Plan to Merge Volvo, Renault Abandoned : Autos: Strong opposition by shareholders in Swedish company leads to termination of proposed deal.
The planned merger between France’s Renault and Sweden’s Volvo, which would have created the world’s sixth-largest car maker, ran aground Thursday with the resignation of Volvo’s chairman, a key architect of the deal.
Analysts said the departure of the chairman, Per Gyllenhammer, and three Volvo board members, effectively killed the merger between two of Europe’s best-known auto makers. The resignations followed growing opposition among Volvo shareholders in Sweden.
The deal had been hailed as an encouraging sign of economic cooperation across national borders during a time of deep recession in Europe. It would have brought together two car makers whose names are national treasures in their homelands. But, in the end, it was Swedish distrust of the French company--and its government owners--that scuttled the deal.
Volvo President Soren Gyll said the merger had been “put aside” and a shareholders meeting to vote on it next week had been canceled when it became clear that the deal would not be approved.
In a statement, Volvo said its board still unanimously supported the merger “and is still of the opinion that it would be the best way, long-term, to secure the development of the Volvo automotive operations.”
But, it added, “the negative attitude of the shareholders” had made it “very unlikely” that the deal would be approved. As a result, it said, it was withdrawing the proposal.
“I have finished my mission,” Gyllenhammer said. “I have a strong belief in Volvo’s future in a merger with Renault and that is why I have decided to leave Volvo’s board immediately.”
Swedish investors were concerned about the timing of French government plans to privatize Renault. Until the company goes private, they argued, it would be impossible to know its true value. The French government has said it would sell the company next year, along with 20 others still to be privatized, but only if economic conditions were favorable.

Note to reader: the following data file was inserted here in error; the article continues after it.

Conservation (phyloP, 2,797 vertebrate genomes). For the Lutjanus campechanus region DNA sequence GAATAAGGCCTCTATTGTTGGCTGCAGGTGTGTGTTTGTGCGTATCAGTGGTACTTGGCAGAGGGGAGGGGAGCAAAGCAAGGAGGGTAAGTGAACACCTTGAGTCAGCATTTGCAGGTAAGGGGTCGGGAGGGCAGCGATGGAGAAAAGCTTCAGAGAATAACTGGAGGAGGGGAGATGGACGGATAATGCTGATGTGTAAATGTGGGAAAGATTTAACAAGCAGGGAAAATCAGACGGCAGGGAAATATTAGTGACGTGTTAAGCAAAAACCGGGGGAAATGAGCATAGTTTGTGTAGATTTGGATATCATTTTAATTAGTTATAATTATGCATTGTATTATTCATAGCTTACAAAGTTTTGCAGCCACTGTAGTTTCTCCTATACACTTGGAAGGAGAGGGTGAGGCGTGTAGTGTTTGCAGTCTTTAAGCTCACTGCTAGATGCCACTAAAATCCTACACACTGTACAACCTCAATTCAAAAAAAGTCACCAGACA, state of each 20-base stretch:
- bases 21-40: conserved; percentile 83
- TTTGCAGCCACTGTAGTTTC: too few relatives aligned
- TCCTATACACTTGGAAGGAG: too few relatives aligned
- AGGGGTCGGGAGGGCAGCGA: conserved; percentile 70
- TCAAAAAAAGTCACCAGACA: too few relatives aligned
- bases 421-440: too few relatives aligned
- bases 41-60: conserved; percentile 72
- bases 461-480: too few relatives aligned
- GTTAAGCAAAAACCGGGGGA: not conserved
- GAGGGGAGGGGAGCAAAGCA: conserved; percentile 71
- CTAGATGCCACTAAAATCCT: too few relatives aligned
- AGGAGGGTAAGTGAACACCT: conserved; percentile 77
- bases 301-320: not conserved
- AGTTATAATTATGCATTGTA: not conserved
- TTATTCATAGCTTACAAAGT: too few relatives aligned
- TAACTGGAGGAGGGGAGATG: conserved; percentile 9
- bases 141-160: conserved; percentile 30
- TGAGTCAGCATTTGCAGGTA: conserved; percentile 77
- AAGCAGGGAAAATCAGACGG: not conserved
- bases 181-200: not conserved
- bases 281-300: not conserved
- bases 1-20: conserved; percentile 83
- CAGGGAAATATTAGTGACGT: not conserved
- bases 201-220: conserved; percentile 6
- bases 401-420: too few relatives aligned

Swedish stockholders also were concerned about merger provisions that would have given Renault, which is four times larger than Volvo, 65% of the new company. French government ministers have said the majority share would be used only to keep outside companies from gaining control. They noted that Volvo still would have veto power over major decisions.
But some Volvo shareholders were unconvinced. They feared the French would use their majority share to reduce Volvo’s say in the new company.
The merger’s failure may also have destroyed a profitable 3-year-old partnership between the two auto makers, who together have an annual revenue of about $38 billion and sell 2.4 million cars per year. Under the partnership, the two shared research and purchasing operations and also held stock in each other’s companies.
Renault “has justly lost confidence in Volvo” management, Gyllenhammer said. And he added that Volvo’s managers “have turned their backs on Europe.”
The merger, to have taken effect on Jan. 1, would have given both companies “clout and power,” creating a combined work force of 200,000 and saving nearly $5 billion over the next seven years, Gyllenhammer had said in announcing the deal in Paris in September. Renault officials said it would help the companies compete more effectively in Europe against Japan, which holds 12% of the Continent’s car market.
Only General Motors, Ford, Toyota, Volkswagen and Nissan would have been larger than the combined Renault-Volvo. And Renault-Volvo would have been the world’s second-largest truck manufacturer, behind Germany’s Mercedes-Benz.
Volvo, which lost $435 million last year, has eliminated more than 3,000 jobs this year. Renault, which was bailed out by the French government in 1986 following years of losses, has become one of the healthiest auto makers in Europe. Last year, it earned $1 billion on sales of $26.7 billion.